Feast of Martin Rinckart (December 8)   Leave a comment

Archdeacon of Eilenburg, Saxony, Germany; died on December 8, 1649

Martin Rinckart (or Rinkart) was born at Eilenburg on April 23, 1586.  He studied theology at Leipzig, where he sang in a choir.  In 1611 he became Archdeacon of his hometown.

During the Thirty Years’ War (1618-1648) many refugees fled to Eilenburg, a walled city.  During a siege Eilenburg became lethal place to be, for a pestilence killed about 8,000 people, and a famine followed the pestilence.  In 1637 Rinckart was the sole clergyman in the city, for one left and the others died.  Some days Rinckart said 40 or 50 funerals, burying about 4, 480 people, including his wife, over time.

Prior to the siege, pestilence, and famine, Rinckart had written a table blessing for his children.  Today, thanks to Catherine Winkworth (July 1 on this calendar of saints) we can sing this in English.  This table blessing consisted of the first two verses of “Now Thank We All Our God.”

Now thank we all our God, with heart and hands and voices,
Who wondrous things has done, in Whom this world rejoices;
Who from our mothers’ arms has blessed us on our way
With countless gifts of love, and still is ours today.

O may this bounteous God through all our life be near us,
With ever joyful hearts and blessèd peace to cheer us;
And keep us in His grace, and guide us when perplexed;
And free us from all ills, in this world and the next!

The third verse came later:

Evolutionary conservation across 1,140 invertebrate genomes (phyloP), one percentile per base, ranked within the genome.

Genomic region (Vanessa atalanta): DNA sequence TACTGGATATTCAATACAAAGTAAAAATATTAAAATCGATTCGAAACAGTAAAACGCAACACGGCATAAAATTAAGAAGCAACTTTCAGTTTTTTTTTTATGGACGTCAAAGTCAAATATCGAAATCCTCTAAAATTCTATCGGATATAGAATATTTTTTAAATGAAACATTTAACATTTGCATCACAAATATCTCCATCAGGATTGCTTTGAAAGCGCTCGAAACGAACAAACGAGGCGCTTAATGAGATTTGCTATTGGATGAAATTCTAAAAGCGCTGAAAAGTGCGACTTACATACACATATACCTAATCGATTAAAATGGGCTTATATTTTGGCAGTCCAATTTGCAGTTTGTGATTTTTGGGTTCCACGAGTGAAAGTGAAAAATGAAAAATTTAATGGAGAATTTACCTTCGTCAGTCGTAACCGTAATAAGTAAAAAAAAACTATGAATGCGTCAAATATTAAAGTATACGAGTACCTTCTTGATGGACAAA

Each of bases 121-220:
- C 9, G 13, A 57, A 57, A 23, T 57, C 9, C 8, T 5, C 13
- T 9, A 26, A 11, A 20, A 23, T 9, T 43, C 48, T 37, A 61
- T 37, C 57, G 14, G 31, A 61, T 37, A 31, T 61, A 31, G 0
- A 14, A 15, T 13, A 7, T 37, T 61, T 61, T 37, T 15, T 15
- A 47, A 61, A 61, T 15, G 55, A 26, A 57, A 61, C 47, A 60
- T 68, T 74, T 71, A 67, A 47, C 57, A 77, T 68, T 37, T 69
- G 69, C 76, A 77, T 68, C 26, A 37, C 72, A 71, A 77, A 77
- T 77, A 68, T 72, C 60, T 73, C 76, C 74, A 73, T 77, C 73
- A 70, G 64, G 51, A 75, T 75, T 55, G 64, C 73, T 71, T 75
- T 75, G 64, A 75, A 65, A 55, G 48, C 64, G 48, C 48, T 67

All praise and thanks to God the Father now be given;
The Son and Him Who reigns with Them in highest Heaven;
The one eternal God, whom earth and Heaven adore;
For thus it was, is now, and shall be evermore.

The basis for this hymn is Ecclesiasticus (Sirach) 50:22-24.  In the New Jerusalem Bible it reads:

And now bless the God of all things, the doer of great deeds everywhere,

who exalted our days from the womb and has acted mercifully towards us.

May he grant us cheerful hearts and bring peace in our time,

in Israel for ages on ages.

May his mercy be faithfully with us,

may he redeem us in our times!

When I wonder how Rinckart found the strength to carry on under such heavy burdens I discover the answer quickly.  All I have to do is read his hymn.

Loving God, we do not understand why misfortune befalls us sometimes, especially when we did nothing to cause it.  It is easy to fall prey to discouragement when these circumstances escalate consistently.  Yet, even then, not all is lost.  Through your grace, may we recognize the multitude of reasons we have for giving thanks, and do so.  In the name of Jesus of Nazareth, the Suffering Servant and our Lord, who reigns with you and the Holy Spirit, one God, now and forever.  Amen.

Ecclesiasticus (Sirach) 50:22-24

Psalm 34 or Psalm 34:1-10

Philippians 4:4-9

Luke 6:20-36




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